Really Good 335. Cheap.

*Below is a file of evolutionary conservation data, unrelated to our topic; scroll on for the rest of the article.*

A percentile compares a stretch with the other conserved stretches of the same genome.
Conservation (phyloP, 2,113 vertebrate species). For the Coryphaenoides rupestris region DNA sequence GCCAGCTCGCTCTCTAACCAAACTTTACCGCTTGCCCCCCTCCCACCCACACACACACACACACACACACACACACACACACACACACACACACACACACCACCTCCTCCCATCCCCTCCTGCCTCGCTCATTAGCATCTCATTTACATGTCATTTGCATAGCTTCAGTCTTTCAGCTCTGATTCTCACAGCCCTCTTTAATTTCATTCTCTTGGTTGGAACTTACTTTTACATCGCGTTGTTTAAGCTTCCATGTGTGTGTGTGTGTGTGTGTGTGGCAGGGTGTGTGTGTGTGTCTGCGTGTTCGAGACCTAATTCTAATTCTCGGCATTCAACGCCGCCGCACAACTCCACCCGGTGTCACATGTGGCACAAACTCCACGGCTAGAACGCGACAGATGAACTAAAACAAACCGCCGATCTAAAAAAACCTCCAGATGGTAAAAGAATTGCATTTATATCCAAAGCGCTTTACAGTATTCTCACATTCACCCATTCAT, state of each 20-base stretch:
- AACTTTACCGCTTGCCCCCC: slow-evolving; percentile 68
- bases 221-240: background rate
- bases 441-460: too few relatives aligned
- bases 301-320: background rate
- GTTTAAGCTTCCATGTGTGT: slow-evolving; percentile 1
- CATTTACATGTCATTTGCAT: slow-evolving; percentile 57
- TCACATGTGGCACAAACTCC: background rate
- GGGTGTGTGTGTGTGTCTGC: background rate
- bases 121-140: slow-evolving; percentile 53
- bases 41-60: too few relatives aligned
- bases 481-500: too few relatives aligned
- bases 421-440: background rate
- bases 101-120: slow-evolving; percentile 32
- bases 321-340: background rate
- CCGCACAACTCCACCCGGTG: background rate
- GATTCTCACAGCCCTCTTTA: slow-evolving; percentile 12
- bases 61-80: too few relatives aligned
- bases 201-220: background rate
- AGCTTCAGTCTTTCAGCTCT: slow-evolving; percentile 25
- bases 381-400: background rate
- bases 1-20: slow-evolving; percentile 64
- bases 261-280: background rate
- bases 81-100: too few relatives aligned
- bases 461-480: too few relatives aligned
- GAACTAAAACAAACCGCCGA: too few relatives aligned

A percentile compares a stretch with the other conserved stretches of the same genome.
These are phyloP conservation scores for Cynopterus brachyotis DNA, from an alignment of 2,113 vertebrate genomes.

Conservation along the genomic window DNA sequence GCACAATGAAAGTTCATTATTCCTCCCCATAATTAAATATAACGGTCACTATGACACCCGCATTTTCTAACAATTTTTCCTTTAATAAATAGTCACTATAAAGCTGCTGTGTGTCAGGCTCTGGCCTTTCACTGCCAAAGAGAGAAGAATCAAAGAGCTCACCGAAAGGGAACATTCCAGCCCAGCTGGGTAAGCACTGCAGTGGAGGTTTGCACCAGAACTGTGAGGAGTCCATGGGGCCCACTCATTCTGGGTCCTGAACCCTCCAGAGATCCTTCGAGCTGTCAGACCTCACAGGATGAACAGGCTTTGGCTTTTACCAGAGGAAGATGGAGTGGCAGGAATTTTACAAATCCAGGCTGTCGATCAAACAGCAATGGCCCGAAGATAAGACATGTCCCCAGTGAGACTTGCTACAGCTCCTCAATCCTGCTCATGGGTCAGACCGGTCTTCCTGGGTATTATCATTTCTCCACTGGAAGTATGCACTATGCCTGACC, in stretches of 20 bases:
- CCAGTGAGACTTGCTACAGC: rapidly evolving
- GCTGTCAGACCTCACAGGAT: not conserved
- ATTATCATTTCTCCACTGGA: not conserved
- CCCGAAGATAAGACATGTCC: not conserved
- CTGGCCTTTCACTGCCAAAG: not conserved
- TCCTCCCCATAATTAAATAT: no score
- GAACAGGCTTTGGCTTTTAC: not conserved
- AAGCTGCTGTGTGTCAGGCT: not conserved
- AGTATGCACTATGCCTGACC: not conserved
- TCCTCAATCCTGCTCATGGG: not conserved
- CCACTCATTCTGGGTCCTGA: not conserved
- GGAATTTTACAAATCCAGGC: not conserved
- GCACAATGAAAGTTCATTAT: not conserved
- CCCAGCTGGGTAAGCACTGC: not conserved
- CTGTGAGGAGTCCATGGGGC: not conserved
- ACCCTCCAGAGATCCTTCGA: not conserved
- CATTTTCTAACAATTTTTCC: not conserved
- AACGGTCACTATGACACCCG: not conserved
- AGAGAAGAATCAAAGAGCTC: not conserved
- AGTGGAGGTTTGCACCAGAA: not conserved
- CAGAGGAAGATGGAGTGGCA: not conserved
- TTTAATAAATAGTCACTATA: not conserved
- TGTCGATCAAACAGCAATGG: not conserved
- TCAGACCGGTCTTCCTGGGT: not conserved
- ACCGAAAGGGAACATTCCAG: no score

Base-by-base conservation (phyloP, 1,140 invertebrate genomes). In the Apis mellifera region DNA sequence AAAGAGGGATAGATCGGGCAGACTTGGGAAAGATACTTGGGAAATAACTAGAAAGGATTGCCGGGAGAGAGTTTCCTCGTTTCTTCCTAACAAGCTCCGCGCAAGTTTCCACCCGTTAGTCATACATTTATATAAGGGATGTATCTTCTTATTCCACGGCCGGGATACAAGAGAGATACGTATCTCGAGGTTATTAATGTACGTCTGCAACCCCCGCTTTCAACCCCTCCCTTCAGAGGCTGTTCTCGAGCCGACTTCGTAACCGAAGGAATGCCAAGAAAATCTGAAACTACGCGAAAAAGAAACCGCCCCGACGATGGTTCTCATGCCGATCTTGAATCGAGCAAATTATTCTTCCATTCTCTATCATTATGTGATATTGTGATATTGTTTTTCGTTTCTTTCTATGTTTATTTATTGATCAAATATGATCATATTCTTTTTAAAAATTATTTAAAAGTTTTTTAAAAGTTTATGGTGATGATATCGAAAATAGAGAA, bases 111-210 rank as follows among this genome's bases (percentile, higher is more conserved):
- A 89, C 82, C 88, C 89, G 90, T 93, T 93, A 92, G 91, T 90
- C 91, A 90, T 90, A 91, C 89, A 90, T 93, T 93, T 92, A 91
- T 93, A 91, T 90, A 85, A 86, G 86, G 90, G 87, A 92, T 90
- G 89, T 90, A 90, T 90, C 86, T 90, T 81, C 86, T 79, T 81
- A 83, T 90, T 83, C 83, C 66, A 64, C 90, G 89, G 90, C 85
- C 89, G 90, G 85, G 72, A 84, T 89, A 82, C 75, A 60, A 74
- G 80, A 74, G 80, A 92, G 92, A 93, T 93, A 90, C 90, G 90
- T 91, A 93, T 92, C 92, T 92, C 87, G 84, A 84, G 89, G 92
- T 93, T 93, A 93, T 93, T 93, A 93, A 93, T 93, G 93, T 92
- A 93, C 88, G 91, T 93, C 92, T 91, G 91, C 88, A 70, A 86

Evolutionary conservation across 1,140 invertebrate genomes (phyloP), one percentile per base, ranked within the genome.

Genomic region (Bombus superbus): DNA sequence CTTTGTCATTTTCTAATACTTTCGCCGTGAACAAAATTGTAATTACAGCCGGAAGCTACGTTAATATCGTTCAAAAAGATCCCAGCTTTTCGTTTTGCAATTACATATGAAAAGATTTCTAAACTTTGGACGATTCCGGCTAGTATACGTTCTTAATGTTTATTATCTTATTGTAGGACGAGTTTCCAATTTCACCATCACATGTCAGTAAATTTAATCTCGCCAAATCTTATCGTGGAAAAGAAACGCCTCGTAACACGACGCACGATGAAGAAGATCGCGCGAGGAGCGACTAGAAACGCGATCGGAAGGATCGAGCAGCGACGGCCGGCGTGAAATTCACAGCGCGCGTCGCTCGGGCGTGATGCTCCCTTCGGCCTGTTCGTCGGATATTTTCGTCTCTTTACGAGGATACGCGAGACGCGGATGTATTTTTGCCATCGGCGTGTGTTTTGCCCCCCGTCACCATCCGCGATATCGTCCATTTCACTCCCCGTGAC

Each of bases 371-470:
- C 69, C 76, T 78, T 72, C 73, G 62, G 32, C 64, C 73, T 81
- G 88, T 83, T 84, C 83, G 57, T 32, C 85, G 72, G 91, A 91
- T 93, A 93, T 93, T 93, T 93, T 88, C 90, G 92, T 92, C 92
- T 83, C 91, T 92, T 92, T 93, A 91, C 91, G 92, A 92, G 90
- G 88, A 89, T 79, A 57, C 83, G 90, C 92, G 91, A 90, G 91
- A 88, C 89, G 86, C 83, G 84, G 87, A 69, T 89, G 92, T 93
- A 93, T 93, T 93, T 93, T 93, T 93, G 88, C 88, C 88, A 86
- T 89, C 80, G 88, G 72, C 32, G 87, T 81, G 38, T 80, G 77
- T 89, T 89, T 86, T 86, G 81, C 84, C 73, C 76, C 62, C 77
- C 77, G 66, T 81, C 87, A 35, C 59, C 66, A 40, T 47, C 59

What’s good and cheap these days for a 335? You can find them for under $2000 pretty routinely but a lot of them will be from the Norlin Era (beer, cement) and that can be hit and miss. When the suits took over Gibson, building quality guitars was no longer job one. Or job two. making more guitars for less money was job one and cutting corners was job two. Job three might have been convincing people that Gibson still made quality instruments. History has spoken to that. Most of you who read me regularly know that I don’t like ES-335s that were built between 1969 and 1981. There are good ones from the era but it’s a crapshoot at best. My rule when it comes to 70’s guitars is this: If you can’t play it first or there isn’t a liberal return policy, don’t buy it. Many ES models from the 70s suffer from poor builds, cut corners, heavy woods and poor fit and finish. Despite all that, there are still some good ones out there. There are a number of models unique to the era that don’t get a lot of press and I’ve written about many of them-the ES-347, the ES-325, 320, 340, Artist, Pro and ES-369. There are good ones and there are bad ones (and there are really, really awful ones). Like I said, play before you buy. That brings me back, again, to the bright spot among the Norlin guitars. Good and cheap (and vintage). It’s hard to believe that the ES-335 dot reissue came out 31 years ago. 1981 seems like a few years ago to me. Think about this. Had you bought a 59 dot neck in 1990, it would have been the same age as a first year ES-335 dot reissue. I’m not saying that the 81 is going to rival the venerable 59 in another 20 years but considering they run about one tenth the price of a 59 (and less than a Historic), they really are a pretty good deal. The other thing about the last of the Norlin 335’s is that they aren’t all created equal. The first year dot neck reissue has one unique characteristic-it uses a Schaller bridge which looks kind of clunky but is a pretty good bridge with a lot of mass and good tone and sustain. Late 81’s and all subsequent dot reissues made during the Norlin Era (until 1986) have the Nashville bridge-also a perfectly good bridge but, again, a bit clunky looking if you’re used to seeing an ABR-1. All of the 81-85s have Shaw PAFs (except for a few that came with EMGs). These are very good sounding pickups with a real vintage vibe. The guitars also came with 300K pots which have what most feel is a detrimental effect on tone. I’m not sure why but I’ve changed out the harness on more than a few 81-85 335s and heard a marked difference. The guitar brightens up considerably. The neck tenon is smaller than it was during the “Golden Era” but the guitars have no problems with stability. Necks can be three piece or one piece. Again, no problems with stability from either. I’ve been told the tops on some of these are birch-not maple. These two woods can be really hard to tell apart but birch is not usually figured and a lot of mid 80’s 335s are heavily flamed. So, if any of them are birch, they would be the plain ones. Plywood is not a tone wood, so I don’t think the makeup of the plywood is much of an issue. Lastly, there were two distinct body shapes. One is very close to the original dot neck and the other isn’t. The one that isn’t is a narrower through the waist and has stubby little horns. Ugly, ugly iteration. Avoid it if you care (they play fine). The other last thing is that if you want to get one cheap and, by cheap, I mean under $2K, look for a red one or a sunburst. The blondes (and first years) command a premium and usually cost around $3000-$4000. I think the 80’s sunburst is pretty awful looking but that’s just a matter of taste. The red is much more of a Ferrari red which can look pretty good. There are also black ones (nice!) and a special edition pearlescent white one (really ugly, if you ask me). I see sunbursts and reds routinely for $1600-$1900. Really good 335. Cheap.